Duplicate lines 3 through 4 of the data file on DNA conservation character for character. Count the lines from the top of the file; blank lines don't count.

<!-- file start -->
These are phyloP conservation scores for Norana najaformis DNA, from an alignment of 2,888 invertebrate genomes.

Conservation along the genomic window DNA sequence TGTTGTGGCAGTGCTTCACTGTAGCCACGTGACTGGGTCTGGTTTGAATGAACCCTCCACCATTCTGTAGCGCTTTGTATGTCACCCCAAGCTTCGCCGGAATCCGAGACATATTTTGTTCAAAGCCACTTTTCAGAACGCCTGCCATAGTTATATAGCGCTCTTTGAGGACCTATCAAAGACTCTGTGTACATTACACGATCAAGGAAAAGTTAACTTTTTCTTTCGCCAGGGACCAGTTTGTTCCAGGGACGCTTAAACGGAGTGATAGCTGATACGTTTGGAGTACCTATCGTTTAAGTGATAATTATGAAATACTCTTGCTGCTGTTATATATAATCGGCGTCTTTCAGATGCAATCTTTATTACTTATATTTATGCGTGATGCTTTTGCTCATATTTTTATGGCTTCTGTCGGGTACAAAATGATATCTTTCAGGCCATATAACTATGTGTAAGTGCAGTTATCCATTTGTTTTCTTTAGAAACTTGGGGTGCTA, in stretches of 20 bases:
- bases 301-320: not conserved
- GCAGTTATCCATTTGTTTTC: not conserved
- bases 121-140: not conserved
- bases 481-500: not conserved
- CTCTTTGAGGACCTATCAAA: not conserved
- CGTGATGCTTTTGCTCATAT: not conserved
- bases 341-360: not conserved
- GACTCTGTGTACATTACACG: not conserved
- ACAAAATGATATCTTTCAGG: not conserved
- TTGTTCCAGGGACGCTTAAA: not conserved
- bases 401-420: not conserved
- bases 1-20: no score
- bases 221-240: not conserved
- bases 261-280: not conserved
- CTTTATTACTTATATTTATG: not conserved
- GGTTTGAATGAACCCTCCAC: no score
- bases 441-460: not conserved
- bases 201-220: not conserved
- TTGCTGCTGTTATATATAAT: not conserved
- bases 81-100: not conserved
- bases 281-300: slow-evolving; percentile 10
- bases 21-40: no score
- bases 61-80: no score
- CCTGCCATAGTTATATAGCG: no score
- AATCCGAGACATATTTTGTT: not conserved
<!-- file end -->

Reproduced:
- bases 301-320: not conserved
- GCAGTTATCCATTTGTTTTC: not conserved